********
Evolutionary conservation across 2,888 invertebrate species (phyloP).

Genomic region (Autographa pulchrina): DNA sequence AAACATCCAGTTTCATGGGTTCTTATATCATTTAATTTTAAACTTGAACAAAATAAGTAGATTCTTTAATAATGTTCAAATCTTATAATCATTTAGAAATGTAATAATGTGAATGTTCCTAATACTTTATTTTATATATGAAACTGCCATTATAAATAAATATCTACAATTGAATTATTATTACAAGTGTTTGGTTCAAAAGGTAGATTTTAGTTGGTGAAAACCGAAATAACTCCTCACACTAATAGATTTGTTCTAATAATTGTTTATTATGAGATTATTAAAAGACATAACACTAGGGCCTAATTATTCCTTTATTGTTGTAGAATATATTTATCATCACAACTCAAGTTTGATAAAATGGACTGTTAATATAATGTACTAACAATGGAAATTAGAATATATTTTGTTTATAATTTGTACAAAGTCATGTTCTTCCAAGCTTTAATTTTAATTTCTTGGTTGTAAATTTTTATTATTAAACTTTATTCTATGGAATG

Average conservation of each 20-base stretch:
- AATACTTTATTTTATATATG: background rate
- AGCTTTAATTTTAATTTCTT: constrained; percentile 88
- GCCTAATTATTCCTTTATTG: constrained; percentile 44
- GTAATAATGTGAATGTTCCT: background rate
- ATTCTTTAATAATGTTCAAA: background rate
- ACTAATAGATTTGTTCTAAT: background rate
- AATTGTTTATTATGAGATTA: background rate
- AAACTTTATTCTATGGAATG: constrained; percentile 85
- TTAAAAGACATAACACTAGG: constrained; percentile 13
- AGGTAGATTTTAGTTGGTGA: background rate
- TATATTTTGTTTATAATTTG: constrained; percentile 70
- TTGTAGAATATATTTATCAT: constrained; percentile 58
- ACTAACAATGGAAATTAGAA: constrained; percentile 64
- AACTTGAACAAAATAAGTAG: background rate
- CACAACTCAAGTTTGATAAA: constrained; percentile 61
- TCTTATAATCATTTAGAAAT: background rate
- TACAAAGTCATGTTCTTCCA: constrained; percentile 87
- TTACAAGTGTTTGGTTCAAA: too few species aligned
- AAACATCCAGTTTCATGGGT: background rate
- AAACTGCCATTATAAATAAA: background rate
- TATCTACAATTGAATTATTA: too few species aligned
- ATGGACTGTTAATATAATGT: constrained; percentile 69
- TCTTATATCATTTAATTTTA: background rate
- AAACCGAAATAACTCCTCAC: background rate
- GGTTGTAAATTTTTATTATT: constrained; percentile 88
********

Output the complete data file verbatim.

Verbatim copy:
Evolutionary conservation across 2,888 invertebrate species (phyloP).

Genomic region (Autographa pulchrina): DNA sequence AAACATCCAGTTTCATGGGTTCTTATATCATTTAATTTTAAACTTGAACAAAATAAGTAGATTCTTTAATAATGTTCAAATCTTATAATCATTTAGAAATGTAATAATGTGAATGTTCCTAATACTTTATTTTATATATGAAACTGCCATTATAAATAAATATCTACAATTGAATTATTATTACAAGTGTTTGGTTCAAAAGGTAGATTTTAGTTGGTGAAAACCGAAATAACTCCTCACACTAATAGATTTGTTCTAATAATTGTTTATTATGAGATTATTAAAAGACATAACACTAGGGCCTAATTATTCCTTTATTGTTGTAGAATATATTTATCATCACAACTCAAGTTTGATAAAATGGACTGTTAATATAATGTACTAACAATGGAAATTAGAATATATTTTGTTTATAATTTGTACAAAGTCATGTTCTTCCAAGCTTTAATTTTAATTTCTTGGTTGTAAATTTTTATTATTAAACTTTATTCTATGGAATG

Average conservation of each 20-base stretch:
- AATACTTTATTTTATATATG: background rate
- AGCTTTAATTTTAATTTCTT: constrained; percentile 88
- GCCTAATTATTCCTTTATTG: constrained; percentile 44
- GTAATAATGTGAATGTTCCT: background rate
- ATTCTTTAATAATGTTCAAA: background rate
- ACTAATAGATTTGTTCTAAT: background rate
- AATTGTTTATTATGAGATTA: background rate
- AAACTTTATTCTATGGAATG: constrained; percentile 85
- TTAAAAGACATAACACTAGG: constrained; percentile 13
- AGGTAGATTTTAGTTGGTGA: background rate
- TATATTTTGTTTATAATTTG: constrained; percentile 70
- TTGTAGAATATATTTATCAT: constrained; percentile 58
- ACTAACAATGGAAATTAGAA: constrained; percentile 64
- AACTTGAACAAAATAAGTAG: background rate
- CACAACTCAAGTTTGATAAA: constrained; percentile 61
- TCTTATAATCATTTAGAAAT: background rate
- TACAAAGTCATGTTCTTCCA: constrained; percentile 87
- TTACAAGTGTTTGGTTCAAA: too few species aligned
- AAACATCCAGTTTCATGGGT: background rate
- AAACTGCCATTATAAATAAA: background rate
- TATCTACAATTGAATTATTA: too few species aligned
- ATGGACTGTTAATATAATGT: constrained; percentile 69
- TCTTATATCATTTAATTTTA: background rate
- AAACCGAAATAACTCCTCAC: background rate
- GGTTGTAAATTTTTATTATT: constrained; percentile 88